Katelyn and Julia’s Art Heart

Katelyn and Julia 10″x10″ watercolor and pastel

During the last month I recently completed another Art Heart for my project with Olivia’s Heart Fund. This heart illustrates the story of sisters Katelyn Rose and Julia Kate.

At her three month ultrasound, doctors discovered that Katelyn Rose had a heart defect. The right ventricle was not formed, the valves to that ventricle and the pulmonary valve were too small, and there were holes in her heart. For the remainder of the pregnancy, her parents went through many test and appointments praying that somehow their daughter would be OK. Within days of her birth Katelyn Rose underwent her first heart surgery, which went well. Over the next few days her health improved and she started to eat. But on the sixth day things changed dramatically as her blood pressure dropped. Doctors discovered that the left side of her heart showed signs of damage as well, and that she would most likely need a heart transplant.

Days passed, and no heart was available. Katelyn Rose’s heart would still not work on its own, and she was eventually taken off the heart and lung bypass machine. She passed away at twelve days old.

The next few years were extremely difficult for her parents, but eventually they found hope in that they were pregnant again. With trepidation they went to the first ultrasound, only to found that this child was afflicted with the same heart defect. Again, they prayed as they went through more testing. The news was better this time – there was more blood flow in utero than originally thought, and her condition improved during the pregnancy. When Julia Kate was born, she would not need a full surgery. Though there were ups and downs, she was allowed to go home at eleven days old. Five years later she has still not had any procedures.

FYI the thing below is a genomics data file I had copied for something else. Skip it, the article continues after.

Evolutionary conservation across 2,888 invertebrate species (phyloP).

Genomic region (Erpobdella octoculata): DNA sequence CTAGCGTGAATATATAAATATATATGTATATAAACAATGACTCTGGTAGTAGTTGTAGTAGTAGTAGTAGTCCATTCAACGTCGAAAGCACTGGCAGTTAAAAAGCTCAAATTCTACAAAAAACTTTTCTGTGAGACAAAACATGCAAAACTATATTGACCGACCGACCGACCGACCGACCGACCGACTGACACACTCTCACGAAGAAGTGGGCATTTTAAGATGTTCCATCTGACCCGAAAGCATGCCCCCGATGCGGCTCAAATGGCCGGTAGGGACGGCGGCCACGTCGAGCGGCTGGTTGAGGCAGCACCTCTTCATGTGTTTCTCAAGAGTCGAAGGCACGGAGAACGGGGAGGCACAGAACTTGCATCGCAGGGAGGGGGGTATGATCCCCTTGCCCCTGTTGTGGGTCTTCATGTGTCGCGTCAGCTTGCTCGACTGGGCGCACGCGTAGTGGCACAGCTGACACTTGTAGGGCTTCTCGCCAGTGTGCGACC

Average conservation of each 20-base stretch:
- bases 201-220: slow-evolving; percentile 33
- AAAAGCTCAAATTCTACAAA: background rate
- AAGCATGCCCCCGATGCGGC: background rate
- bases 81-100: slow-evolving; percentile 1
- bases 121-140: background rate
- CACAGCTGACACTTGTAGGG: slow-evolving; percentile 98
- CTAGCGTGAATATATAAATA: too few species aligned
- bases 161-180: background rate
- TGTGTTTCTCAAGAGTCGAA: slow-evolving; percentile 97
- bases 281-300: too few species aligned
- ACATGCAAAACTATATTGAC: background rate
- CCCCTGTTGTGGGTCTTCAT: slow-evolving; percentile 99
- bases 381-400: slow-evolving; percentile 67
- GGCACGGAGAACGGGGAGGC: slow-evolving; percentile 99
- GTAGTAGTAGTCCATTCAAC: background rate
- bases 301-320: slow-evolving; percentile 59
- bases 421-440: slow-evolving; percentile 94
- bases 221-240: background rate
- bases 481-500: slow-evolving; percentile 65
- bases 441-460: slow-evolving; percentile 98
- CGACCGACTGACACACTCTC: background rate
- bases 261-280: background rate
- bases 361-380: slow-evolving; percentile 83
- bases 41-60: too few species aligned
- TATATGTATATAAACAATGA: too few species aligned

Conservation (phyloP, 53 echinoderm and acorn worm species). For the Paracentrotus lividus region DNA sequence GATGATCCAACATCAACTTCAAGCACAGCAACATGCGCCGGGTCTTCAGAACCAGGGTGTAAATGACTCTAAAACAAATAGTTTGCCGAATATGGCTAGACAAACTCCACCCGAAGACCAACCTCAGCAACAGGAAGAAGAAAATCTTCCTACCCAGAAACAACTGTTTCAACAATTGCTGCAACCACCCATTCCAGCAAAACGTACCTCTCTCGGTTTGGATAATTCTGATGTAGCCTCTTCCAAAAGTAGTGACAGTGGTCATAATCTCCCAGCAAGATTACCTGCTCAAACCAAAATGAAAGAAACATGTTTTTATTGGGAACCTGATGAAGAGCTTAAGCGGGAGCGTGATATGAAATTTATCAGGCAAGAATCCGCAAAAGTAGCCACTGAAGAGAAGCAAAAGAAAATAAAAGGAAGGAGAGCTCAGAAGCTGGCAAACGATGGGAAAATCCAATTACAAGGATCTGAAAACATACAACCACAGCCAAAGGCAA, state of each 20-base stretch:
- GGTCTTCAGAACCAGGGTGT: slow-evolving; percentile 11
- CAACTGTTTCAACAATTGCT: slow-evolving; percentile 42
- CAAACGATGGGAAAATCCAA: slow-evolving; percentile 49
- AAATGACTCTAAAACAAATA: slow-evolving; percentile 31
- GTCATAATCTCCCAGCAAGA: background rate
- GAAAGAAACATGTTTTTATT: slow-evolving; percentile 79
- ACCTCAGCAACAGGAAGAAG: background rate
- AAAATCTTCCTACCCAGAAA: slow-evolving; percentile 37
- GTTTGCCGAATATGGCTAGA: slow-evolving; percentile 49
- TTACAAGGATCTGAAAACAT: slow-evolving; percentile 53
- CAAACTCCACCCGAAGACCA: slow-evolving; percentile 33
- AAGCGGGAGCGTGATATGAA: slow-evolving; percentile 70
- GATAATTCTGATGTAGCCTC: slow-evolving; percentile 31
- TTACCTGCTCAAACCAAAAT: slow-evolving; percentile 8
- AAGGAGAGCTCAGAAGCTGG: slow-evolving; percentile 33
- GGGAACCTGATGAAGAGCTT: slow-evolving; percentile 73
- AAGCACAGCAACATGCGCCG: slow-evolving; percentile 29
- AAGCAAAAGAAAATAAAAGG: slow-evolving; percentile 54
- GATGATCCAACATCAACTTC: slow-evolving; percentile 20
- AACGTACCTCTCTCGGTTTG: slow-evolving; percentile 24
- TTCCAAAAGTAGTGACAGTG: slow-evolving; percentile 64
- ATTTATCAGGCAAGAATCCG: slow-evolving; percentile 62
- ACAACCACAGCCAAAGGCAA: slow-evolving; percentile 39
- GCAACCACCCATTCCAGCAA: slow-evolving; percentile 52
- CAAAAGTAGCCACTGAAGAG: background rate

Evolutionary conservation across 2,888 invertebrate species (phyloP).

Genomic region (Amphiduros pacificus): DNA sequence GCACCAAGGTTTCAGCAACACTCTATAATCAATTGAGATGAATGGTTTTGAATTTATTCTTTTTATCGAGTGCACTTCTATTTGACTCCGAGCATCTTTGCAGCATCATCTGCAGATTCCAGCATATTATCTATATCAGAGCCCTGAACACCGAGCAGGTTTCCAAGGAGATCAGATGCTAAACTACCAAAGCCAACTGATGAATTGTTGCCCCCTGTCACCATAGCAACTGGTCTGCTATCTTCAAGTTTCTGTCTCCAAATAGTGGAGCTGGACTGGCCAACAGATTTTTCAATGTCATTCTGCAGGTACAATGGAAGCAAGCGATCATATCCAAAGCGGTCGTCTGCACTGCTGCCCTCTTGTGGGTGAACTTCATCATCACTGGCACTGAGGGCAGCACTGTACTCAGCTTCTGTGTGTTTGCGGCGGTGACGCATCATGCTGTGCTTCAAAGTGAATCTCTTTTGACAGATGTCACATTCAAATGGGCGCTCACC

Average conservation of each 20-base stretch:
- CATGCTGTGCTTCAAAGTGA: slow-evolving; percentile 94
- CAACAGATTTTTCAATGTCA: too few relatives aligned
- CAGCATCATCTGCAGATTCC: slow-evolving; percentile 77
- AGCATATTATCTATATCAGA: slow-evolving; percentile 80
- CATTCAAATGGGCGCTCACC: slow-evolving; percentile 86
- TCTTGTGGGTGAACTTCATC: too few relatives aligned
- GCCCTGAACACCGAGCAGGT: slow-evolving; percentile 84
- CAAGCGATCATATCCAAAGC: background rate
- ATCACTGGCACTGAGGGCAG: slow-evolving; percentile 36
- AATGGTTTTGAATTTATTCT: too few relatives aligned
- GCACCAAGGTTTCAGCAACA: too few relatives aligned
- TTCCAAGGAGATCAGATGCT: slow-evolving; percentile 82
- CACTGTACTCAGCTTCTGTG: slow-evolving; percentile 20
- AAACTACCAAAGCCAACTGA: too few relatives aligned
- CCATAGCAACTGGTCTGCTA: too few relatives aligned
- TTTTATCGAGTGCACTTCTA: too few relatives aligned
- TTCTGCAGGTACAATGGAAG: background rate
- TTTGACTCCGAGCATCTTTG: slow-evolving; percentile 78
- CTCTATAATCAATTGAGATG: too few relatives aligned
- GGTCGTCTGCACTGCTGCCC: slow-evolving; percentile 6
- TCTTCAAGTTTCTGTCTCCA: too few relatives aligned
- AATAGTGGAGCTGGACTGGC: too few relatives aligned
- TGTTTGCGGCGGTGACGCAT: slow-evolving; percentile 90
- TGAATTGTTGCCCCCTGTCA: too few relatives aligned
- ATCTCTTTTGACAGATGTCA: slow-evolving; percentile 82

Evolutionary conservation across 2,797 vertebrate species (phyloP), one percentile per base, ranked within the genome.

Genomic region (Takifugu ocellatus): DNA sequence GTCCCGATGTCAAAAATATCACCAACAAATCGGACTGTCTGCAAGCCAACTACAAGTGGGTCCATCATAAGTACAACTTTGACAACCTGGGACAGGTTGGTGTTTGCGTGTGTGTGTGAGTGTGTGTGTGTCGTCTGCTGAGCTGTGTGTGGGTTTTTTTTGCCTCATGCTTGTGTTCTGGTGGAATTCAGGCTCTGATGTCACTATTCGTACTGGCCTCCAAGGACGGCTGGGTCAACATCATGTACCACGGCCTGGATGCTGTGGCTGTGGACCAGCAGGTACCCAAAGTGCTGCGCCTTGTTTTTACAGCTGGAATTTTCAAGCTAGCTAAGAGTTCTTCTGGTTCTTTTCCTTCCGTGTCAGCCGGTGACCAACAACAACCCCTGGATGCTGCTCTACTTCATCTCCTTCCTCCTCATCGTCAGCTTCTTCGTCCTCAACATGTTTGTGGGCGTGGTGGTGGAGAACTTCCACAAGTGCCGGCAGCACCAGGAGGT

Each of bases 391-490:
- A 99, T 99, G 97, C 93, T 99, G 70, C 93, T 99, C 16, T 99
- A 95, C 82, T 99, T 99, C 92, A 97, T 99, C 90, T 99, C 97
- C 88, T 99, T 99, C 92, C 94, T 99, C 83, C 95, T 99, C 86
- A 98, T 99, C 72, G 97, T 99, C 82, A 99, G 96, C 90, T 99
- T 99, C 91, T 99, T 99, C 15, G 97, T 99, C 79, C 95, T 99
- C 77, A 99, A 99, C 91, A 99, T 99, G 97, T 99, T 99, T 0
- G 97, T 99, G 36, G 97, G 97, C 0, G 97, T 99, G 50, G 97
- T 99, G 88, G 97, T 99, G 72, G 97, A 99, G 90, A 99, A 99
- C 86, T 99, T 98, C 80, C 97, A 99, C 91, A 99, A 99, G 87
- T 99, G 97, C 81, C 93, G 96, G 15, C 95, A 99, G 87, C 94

The sketch with the first layers of watercolor

Well this was another complex story to visualize. I wanted to incorporate imagery for remembrance, wings for Katelyn Rose, something for Julia Kate, but be hopeful and youthful. I had a lot to think about! This, of course after I stopped crying from reading the essay (again!).I settled on roses in honor of Katelyn Rose. While roses are not typically flowers of remembrance, as her namesake they fit, and I thought in an arbor they would symbolize her passage into the afterlife. Someplace beautiful, peaceful, hopeful. During the sketching process the arbor became a circular gate, as both the place we cannot go (yet) and circular as cyclical and eternal. Upon the gate is my symbol for Julia Kate. The ribbon represents youth and childhood – her life on this side with us. White wings are always representative of the child who has passed. There are eleven roses cascading over the gate – remembering that Julia Kate came home to her family on the eleventh day, and a twelfth rose in the ribbon for the twelfth day on which Katelyn Rose went home to God.

leaves and vines are added
Because there was a lot of tight detail expected in this piece, I took my time and filled in the sketch with watercolor very carefully. First the main color of the roses and the ribbon, Then the leaves and sky, letting each area dry a bit so that the colors wouldn’t run into each other.